Stock Markets Hit 75000, Driven By Strong Undertone

Investments have been flowing in from both domestic and global investors who in turn have returned to Indian equities with a fervour not seen since the second half of last year

10 April 2024 12:00 PM GMT
On Episode 265 of The Core Report, financial journalist Govindraj Ethiraj talks to aviation expert Kapil Kaul, CEO of CAPA India.

Our Top Reports For Today

  • (00:00) Stories Of The Day
  • (01:00) Stock Markets Hit 75000, Driven By Strong Undertone, Investors Could Book More Profits
  • (03:06) Normal Monsoon Ahead, Private Weather Forecaster Skymet Says
  • (04:28) Have Capital, Will Go To The Moon. How Indian Companies Planned Clueless Global Forays In The Venture Boom And Are Now Pulling Back
  • (07:08) Record Air Passenger Traffic Expected This Summer, How Is The Industry Gearing Up?
  • (17:01) March Was The Warmest Month On Record

NOTE: This transcript contains only the host's monologue and does not include any interviews or discussions that might be within the podcast. Please refer to the episode audio if you wish to quote the people interviewed. Email [email protected] for any queries.


Markets Hit 75000

It was a strong undertone in the stock markets though it closed lower eventually, The markets are likely to see more rounds of profit booking even if fresh fund supply continues to support or push up prices.

Mature investors are always on an edge when the stock markets rise in the manner they have but more so when they hit landmarks like the one in yesterday’s trade.

The S&P BSE Sensex, surpassed the 75,000-mark for the first time on Tuesday to hit a record high of 75,124 before closing 59 points lower from Monday at 74,684.

The Nifty50, too, closed 24 points lower at 22,643, after hitting an all-time high of 22,768 earlier today.

The BSE MidCap and SmallCap indices, too, ended in the red with up to 0.47 percent decline.

To understand how fast the Sensex is moving, consider this. It has risen 1,000 points in just a month, having touched 74,000 points on March 6.

Investments have been flowing in from both domestic and global investors who in turn have returned to Indian equities with a fervour not seen since the second half of last year.

The triggers include stronger than expected corporate earnings including of companies and in sectors we have been talking about.

There is also a feeling of a stepped up pre-election rally though the markets largely have priced in a victory for the current regime.

Interestingly, many brokerages are also saying that overall corporate growth for Q4, year on year, for Nifty50 companies will be slow.

Business Standard reports quoting various brokerage estimates, the companies’ combined net profits are expected to grow 3.1 per cent year-on-year (Y-o-Y) in Q4FY24, the slowest in the last five quarters.

For comparison, the index companies’ combined net profits were up 8.2 per cent Y-o-Y in Q3FY24 and 3.4 per cent Y-o-Y in Q4FY23.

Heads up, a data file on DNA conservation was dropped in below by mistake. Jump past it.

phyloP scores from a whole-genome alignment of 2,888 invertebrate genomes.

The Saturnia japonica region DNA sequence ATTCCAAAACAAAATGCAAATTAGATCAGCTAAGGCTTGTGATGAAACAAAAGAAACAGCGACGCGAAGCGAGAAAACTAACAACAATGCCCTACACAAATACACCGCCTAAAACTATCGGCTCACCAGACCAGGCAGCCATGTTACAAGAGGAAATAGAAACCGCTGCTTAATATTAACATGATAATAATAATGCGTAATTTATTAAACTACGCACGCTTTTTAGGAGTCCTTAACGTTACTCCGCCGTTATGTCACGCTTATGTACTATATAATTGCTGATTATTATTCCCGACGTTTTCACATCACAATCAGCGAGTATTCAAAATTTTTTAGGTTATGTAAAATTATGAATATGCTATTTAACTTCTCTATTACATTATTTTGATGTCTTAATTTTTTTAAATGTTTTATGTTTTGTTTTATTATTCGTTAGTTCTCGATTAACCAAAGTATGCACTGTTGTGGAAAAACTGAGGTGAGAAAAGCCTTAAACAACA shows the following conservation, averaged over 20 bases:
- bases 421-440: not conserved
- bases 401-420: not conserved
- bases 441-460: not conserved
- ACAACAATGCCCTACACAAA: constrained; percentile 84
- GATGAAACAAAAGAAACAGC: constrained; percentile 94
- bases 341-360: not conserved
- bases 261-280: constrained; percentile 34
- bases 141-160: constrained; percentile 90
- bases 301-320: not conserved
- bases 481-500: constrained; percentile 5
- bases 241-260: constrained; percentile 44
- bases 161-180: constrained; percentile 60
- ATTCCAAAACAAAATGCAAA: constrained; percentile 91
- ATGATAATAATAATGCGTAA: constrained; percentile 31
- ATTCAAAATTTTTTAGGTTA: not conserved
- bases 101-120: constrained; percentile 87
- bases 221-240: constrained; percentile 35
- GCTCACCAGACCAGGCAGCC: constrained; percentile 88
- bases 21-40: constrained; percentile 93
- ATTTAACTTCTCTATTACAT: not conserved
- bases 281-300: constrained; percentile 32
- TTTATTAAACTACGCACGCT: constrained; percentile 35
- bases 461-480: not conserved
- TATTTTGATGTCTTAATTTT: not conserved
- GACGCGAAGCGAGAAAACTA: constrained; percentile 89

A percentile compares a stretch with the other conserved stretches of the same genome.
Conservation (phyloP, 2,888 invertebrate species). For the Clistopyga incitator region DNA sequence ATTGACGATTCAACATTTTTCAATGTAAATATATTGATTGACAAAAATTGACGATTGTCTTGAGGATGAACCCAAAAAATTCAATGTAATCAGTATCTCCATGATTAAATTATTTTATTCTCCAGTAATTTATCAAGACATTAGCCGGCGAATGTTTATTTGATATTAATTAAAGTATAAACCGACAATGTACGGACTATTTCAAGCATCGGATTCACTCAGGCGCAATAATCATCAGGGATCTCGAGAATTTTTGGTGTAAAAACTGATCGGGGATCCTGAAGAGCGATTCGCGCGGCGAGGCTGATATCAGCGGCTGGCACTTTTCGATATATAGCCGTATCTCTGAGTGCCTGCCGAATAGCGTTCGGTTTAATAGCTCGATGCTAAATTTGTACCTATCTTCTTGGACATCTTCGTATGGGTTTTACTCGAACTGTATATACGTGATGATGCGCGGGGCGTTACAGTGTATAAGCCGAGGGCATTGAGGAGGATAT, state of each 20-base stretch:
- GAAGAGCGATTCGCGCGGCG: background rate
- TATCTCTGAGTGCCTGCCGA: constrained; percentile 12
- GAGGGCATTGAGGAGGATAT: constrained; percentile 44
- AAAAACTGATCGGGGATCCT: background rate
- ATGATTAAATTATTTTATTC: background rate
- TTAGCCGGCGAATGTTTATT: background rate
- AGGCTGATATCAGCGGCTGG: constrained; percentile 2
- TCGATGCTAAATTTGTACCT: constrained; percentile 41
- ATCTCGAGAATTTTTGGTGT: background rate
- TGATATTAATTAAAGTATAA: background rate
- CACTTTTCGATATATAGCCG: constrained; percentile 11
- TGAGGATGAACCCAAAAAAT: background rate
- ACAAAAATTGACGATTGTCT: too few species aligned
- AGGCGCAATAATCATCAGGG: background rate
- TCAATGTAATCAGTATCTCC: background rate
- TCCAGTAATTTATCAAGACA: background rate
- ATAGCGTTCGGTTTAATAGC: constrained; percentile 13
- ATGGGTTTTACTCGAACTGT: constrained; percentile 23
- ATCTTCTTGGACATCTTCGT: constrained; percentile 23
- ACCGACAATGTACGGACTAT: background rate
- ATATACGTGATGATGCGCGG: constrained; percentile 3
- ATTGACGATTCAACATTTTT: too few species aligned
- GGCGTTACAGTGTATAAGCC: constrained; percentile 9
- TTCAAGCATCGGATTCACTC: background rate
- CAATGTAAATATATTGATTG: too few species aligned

Normal Monsoons In 2024

After an erratic monsoon in 2023 which has led to, among other things, lower reservoir levels and water shortages in many parts of the country, India is expected to see a normal monsoon in 2024, private weather forecasting agency Skymet said on Tuesday.

India’s monsoons usually run from June-September.

Monsoon rains are expected to be 102% of the long-period average of 868.6 mm for the four-month period, Skymet said and Reuters reported.

While Skymet is a prominent voice in forecasts, many analysts and economists I have spoken to in the past usually wait for the forecast from the Government’s Indian Meteorological Department whose pronouncement should come soon.

The Indian Meteorological Department has meanwhile predicted that in the April-June period, various parts of the country could record 10-20 heat wave days compared to the normal four to eight days.

"El Nino is swiftly flipping over to La Nina. And, monsoon circulation tends to be stronger during La Nina years," Jatin Singh, managing director, Skymet, said in a statement.

The weather forecaster expects "sufficiently good rains" in southern, western and north-western parts of the country.

Have Capital, Will Go To Moon

In the 2000s, it was the fashion to go overseas. Many Indian business groups empowered by a strong rupee and unsure domestic markets ventured overseas.

Groups like the Tatas went on an acquisition spree, buying Jaguar Land Rover in the UK in 2008, and Tetley Tea in the UK a few years earlier in 2000 or Birla’s Hindalco’s $6 billion acquisition of aluminium major Novelis in 2007.

As the 2000s passed, it appeared that the domestic market was the place to be and companies swung back their focus and their investments.

Those bets have largely paid off as is quite evident.

Many venture funded startups on the other hand, started launching overseas in moves which were driven by their investors and of course free flowing capital.

The moves did not sound logical then or now.

Why would a company that has barely got its grip on the promising Indian market already start announcing a rash of new investments in overseas markets.

Of course, none of these companies got a grip on the Indian market and were bleeding heavily and perhaps continue to do so, those that are still around.

There is of course the dream that if Uber went from San Francisco to all over the world, the reverse must also work, from India to elsewhere.

Well, not quite.